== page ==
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Generalisation within specialization: inter-individual diet variation in the only specialized salamander in the world.

Costa A, Salvidio S, Posillico M, Matteucci G, De Cinti B, Romano A - Sci Rep (2015)

Bottom Line: Our results showed that Salamandrina is highly specialized on Collembola and the more specialized individuals are the better performing ones.Our findings reflects the optimal foraging theory both at population and individual level, since animals in better physiological conditions are able to exploit the most profitable prey, suggesting that the two coexisting strategies are not equivalent.At last this species, feeding on decomposers of litter detritus, could play a key role determining litter retention rate, nutrient cycle and carbon sequestration.

View Article: PubMed Central - PubMed

Affiliation: Consiglio Nazionale delle Ricerche, Istituto di Biologia Agroambientale e Forestale (CNR-IBAF), Area di Ricerca Roma 1, Via Salaria km 29, 300-00015. Monterotondo (RM) (Italy).

ABSTRACT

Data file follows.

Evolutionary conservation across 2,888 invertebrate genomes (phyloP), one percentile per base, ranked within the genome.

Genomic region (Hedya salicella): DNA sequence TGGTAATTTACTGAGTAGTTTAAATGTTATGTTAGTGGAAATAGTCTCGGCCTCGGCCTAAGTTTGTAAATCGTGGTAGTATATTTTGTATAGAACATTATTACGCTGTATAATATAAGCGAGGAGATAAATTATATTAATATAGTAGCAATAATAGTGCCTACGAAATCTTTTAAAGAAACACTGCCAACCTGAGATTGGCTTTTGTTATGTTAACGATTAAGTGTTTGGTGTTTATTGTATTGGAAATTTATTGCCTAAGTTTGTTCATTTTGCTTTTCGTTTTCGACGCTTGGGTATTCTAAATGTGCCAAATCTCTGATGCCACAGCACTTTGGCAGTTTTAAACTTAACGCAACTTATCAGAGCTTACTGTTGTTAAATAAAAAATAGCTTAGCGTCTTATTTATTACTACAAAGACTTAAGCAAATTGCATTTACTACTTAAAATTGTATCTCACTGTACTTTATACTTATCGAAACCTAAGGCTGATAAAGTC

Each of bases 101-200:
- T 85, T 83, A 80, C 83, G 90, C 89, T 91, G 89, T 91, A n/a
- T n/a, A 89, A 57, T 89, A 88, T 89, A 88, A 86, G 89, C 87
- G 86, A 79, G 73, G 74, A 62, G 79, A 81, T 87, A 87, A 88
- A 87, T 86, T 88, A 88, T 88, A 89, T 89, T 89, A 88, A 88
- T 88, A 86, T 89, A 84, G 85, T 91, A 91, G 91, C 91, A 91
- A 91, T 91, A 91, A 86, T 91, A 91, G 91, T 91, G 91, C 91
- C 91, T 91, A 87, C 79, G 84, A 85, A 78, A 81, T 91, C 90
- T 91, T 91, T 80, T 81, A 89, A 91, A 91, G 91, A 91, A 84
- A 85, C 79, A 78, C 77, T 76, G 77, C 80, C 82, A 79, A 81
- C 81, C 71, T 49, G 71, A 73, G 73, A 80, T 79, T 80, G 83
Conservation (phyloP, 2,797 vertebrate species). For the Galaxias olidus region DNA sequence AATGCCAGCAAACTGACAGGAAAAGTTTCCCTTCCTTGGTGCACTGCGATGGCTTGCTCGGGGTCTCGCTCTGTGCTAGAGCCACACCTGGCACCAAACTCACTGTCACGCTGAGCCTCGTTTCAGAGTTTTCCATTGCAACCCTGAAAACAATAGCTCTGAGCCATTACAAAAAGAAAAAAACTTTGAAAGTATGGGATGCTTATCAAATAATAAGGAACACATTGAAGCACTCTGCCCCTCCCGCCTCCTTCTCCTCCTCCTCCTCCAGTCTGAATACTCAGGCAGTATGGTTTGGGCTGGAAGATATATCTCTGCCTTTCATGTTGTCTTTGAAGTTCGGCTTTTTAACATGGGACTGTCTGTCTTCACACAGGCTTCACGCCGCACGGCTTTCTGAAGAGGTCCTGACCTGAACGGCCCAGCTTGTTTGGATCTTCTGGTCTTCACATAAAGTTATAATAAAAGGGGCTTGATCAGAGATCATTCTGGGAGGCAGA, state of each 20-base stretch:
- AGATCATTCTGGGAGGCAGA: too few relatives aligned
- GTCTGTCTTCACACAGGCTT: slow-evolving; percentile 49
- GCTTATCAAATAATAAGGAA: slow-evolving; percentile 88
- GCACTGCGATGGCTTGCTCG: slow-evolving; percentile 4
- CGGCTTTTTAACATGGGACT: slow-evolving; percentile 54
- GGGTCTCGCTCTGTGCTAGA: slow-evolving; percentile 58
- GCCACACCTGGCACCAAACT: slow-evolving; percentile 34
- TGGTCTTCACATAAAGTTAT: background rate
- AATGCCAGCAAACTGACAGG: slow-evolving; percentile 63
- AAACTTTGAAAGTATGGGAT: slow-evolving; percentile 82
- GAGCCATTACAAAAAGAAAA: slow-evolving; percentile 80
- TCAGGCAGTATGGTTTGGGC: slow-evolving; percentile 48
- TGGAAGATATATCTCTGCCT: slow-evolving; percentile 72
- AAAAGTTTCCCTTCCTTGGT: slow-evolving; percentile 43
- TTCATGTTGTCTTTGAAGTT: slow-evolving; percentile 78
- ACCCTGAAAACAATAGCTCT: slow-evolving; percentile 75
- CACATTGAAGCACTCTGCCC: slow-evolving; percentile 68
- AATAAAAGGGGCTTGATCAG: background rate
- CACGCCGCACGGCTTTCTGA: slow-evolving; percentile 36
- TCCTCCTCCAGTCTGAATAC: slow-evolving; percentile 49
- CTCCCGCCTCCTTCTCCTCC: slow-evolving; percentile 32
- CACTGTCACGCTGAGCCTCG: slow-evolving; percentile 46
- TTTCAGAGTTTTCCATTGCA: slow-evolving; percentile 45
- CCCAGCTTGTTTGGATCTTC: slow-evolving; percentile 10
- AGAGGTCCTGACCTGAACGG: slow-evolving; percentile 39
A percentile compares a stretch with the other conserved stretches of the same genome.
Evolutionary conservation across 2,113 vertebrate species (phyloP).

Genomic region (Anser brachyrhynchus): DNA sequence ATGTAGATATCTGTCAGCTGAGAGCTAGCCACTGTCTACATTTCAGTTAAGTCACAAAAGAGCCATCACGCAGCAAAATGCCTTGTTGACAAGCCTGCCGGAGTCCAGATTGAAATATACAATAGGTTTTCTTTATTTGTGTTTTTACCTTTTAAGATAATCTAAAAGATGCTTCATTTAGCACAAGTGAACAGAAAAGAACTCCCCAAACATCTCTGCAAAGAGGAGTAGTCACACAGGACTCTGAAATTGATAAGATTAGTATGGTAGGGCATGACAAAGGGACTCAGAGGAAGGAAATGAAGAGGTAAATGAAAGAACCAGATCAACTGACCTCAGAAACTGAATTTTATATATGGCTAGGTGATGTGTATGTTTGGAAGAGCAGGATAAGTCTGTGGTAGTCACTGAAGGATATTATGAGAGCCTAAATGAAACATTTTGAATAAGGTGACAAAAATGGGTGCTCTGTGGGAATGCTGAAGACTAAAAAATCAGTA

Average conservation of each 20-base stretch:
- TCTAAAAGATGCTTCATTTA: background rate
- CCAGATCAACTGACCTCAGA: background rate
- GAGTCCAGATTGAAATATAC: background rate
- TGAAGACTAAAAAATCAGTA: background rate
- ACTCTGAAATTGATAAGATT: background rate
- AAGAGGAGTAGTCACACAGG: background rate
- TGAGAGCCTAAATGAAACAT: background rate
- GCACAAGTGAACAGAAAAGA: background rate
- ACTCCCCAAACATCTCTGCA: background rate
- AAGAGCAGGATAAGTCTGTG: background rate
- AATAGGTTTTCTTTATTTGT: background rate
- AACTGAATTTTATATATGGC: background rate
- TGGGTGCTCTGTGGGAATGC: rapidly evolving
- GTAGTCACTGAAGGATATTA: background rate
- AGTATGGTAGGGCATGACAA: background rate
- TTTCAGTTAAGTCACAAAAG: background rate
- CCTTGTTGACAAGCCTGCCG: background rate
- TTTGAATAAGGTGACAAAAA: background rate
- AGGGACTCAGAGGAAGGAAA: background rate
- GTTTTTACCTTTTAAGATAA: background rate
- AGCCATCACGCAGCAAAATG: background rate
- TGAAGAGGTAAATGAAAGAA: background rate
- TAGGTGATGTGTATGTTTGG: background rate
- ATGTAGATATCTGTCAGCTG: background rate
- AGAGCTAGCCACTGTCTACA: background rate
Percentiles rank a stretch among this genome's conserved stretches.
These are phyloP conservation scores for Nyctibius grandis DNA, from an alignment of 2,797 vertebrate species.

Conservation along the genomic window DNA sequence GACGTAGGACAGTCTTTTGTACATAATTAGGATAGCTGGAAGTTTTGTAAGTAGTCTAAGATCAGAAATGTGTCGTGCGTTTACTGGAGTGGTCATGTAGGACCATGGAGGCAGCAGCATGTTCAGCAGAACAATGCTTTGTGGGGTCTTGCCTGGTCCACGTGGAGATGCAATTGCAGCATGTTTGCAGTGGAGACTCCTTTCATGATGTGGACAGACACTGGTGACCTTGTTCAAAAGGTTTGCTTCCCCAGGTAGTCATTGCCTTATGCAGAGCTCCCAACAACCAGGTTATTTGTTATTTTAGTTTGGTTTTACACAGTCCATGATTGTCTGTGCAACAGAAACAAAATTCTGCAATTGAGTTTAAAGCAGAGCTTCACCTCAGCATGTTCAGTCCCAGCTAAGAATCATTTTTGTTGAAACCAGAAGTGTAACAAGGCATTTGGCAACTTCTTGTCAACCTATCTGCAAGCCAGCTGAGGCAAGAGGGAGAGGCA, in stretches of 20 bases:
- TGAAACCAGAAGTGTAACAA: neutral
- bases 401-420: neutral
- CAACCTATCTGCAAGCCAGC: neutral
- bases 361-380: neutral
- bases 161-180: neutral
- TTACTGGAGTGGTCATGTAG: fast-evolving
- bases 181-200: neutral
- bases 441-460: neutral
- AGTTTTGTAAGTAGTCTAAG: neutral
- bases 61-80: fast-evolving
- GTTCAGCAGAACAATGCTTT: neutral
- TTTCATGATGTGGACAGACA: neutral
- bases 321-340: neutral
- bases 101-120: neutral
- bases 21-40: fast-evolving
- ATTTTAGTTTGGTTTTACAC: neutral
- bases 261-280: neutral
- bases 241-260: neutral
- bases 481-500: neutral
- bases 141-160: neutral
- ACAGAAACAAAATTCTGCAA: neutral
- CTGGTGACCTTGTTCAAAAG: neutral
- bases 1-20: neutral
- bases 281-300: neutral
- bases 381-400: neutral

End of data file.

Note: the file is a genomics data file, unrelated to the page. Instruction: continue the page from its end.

Specialization is typically inferred at population and species level but in the last decade many authors highlighted this trait at the individual level, finding that generalist populations can be composed by both generalist and specialist individual. Despite hundreds of reported cases of individual specialization there is a complete lack of information on inter-individual diet variation in specialist species. We studied the diet of the Italian endemic Spectacled Salamander (Salamandrina perspicillata), in a temperate forest ecosystem, to disclose the realised trophic niche, prey selection strategy in function of phenotypic variation and inter-individual diet variation. Our results showed that Salamandrina is highly specialized on Collembola and the more specialized individuals are the better performing ones. Analyses of inter-individual diet variation showed that a subset of animals exhibited a broader trophic niche, adopting different foraging strategies. Our findings reflects the optimal foraging theory both at population and individual level, since animals in better physiological conditions are able to exploit the most profitable prey, suggesting that the two coexisting strategies are not equivalent. At last this species, feeding on decomposers of litter detritus, could play a key role determining litter retention rate, nutrient cycle and carbon sequestration.